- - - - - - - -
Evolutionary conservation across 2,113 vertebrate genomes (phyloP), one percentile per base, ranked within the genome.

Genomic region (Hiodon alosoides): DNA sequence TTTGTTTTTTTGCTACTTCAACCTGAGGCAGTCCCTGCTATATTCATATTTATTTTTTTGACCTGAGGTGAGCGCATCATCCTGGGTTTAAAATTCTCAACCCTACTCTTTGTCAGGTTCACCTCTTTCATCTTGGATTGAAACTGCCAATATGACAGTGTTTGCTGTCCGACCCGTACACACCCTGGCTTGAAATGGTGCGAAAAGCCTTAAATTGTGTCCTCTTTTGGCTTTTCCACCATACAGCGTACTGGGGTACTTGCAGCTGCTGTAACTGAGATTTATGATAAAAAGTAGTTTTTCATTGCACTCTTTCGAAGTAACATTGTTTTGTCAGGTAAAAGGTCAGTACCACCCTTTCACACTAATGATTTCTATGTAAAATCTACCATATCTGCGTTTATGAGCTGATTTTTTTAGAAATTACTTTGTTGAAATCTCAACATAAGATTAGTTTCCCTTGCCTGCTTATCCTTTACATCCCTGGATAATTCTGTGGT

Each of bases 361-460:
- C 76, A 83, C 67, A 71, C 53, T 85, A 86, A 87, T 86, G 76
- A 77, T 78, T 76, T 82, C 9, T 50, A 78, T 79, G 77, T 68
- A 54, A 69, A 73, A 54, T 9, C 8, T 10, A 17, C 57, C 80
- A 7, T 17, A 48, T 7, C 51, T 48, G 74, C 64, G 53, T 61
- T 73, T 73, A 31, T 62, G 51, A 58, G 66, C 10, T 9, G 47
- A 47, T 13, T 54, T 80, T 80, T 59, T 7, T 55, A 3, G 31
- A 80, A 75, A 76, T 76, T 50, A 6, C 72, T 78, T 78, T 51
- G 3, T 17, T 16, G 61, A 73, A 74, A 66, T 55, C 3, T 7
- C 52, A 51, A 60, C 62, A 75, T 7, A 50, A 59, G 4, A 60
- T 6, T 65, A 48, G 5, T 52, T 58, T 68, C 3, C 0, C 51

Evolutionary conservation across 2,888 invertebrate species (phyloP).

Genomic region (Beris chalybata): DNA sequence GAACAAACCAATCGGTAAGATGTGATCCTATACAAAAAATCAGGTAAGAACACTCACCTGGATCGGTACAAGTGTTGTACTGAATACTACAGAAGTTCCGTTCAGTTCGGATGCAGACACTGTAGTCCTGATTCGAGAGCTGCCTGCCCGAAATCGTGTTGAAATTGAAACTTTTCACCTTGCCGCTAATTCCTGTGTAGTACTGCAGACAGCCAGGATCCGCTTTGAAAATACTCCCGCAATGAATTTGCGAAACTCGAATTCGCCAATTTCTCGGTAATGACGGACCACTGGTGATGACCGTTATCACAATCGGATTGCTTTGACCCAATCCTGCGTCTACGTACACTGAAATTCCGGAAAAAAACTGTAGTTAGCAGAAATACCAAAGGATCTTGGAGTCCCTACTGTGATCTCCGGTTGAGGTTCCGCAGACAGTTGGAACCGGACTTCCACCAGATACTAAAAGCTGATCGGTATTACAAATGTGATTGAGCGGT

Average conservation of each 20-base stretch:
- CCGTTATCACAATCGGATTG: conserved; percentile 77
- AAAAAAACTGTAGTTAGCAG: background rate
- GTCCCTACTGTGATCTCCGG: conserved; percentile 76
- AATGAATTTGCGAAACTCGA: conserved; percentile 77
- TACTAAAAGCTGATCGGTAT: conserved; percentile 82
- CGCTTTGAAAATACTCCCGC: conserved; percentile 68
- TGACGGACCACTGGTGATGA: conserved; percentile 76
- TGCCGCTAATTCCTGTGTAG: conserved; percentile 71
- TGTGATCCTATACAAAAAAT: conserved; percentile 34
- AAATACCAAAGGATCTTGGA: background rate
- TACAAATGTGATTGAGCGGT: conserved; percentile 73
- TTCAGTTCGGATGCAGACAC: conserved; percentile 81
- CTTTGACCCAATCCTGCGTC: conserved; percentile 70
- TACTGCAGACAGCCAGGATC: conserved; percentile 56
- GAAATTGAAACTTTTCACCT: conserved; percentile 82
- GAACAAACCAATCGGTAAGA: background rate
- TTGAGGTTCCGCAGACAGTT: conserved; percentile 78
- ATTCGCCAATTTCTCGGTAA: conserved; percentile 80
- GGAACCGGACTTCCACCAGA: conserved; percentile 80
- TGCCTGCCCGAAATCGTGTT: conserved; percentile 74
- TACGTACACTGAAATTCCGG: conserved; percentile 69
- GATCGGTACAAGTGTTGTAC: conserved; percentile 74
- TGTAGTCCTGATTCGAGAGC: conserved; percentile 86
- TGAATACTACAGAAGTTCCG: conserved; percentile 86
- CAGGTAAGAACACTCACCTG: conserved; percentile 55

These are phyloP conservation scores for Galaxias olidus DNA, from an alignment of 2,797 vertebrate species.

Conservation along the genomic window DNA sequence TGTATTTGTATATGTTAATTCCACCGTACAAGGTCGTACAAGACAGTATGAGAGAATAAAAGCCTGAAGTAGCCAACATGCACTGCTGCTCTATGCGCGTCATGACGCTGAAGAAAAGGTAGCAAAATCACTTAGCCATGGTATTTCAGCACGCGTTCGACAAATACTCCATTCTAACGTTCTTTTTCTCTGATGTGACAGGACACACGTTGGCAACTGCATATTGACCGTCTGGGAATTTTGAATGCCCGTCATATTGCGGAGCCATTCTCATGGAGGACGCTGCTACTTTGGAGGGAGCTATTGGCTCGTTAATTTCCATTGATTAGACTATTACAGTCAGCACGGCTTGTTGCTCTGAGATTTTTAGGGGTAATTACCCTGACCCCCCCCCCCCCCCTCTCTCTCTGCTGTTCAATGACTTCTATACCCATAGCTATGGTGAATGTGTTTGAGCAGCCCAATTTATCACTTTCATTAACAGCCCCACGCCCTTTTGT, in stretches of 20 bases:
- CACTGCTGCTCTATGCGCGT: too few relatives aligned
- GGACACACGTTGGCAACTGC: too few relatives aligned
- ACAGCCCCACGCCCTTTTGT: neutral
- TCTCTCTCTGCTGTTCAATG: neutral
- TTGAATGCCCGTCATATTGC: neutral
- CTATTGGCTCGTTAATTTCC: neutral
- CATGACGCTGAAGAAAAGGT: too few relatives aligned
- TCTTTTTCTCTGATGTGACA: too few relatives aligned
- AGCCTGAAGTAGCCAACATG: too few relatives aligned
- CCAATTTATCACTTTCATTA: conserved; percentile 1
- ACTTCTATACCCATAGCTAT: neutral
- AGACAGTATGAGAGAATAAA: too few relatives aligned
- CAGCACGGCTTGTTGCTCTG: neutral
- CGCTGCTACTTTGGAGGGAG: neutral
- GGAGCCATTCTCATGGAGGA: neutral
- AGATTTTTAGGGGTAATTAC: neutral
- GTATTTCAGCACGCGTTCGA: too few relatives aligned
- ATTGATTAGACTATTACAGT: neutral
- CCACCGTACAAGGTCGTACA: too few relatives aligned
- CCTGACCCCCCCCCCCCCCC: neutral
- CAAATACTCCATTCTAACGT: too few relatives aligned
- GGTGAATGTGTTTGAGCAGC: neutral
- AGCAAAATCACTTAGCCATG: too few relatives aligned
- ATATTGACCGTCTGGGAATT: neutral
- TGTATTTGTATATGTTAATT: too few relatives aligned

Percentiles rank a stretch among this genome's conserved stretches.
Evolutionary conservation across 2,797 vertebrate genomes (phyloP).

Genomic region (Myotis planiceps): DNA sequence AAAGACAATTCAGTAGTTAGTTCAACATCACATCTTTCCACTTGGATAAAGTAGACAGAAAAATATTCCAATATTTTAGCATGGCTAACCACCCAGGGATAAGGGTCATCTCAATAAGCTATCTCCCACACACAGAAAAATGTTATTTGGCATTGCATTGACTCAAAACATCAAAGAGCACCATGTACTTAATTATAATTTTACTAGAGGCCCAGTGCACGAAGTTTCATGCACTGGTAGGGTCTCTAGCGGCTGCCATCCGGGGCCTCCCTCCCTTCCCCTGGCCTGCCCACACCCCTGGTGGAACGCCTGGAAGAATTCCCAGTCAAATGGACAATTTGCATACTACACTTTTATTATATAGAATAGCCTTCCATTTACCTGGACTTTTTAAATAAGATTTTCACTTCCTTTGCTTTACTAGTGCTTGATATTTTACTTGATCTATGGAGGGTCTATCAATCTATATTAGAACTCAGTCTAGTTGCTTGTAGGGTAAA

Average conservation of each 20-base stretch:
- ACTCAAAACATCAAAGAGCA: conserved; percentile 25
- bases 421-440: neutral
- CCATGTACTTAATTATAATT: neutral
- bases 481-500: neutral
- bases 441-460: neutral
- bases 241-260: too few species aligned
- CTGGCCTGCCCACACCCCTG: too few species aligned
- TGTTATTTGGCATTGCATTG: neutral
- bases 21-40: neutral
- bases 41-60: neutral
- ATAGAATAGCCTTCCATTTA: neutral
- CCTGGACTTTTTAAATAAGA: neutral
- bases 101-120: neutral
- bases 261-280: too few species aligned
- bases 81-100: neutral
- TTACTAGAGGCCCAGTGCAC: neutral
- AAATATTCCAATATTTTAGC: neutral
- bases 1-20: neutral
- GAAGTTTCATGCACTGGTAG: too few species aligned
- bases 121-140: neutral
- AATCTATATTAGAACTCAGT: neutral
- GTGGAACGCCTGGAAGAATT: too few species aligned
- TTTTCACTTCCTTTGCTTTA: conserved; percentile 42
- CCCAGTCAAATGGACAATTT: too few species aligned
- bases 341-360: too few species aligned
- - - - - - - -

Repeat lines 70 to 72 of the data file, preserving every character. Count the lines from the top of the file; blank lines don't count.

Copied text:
Evolutionary conservation across 2,797 vertebrate genomes (phyloP).

Genomic region (Myotis planiceps): DNA sequence AAAGACAATTCAGTAGTTAGTTCAACATCACATCTTTCCACTTGGATAAAGTAGACAGAAAAATATTCCAATATTTTAGCATGGCTAACCACCCAGGGATAAGGGTCATCTCAATAAGCTATCTCCCACACACAGAAAAATGTTATTTGGCATTGCATTGACTCAAAACATCAAAGAGCACCATGTACTTAATTATAATTTTACTAGAGGCCCAGTGCACGAAGTTTCATGCACTGGTAGGGTCTCTAGCGGCTGCCATCCGGGGCCTCCCTCCCTTCCCCTGGCCTGCCCACACCCCTGGTGGAACGCCTGGAAGAATTCCCAGTCAAATGGACAATTTGCATACTACACTTTTATTATATAGAATAGCCTTCCATTTACCTGGACTTTTTAAATAAGATTTTCACTTCCTTTGCTTTACTAGTGCTTGATATTTTACTTGATCTATGGAGGGTCTATCAATCTATATTAGAACTCAGTCTAGTTGCTTGTAGGGTAAA

Average conservation of each 20-base stretch: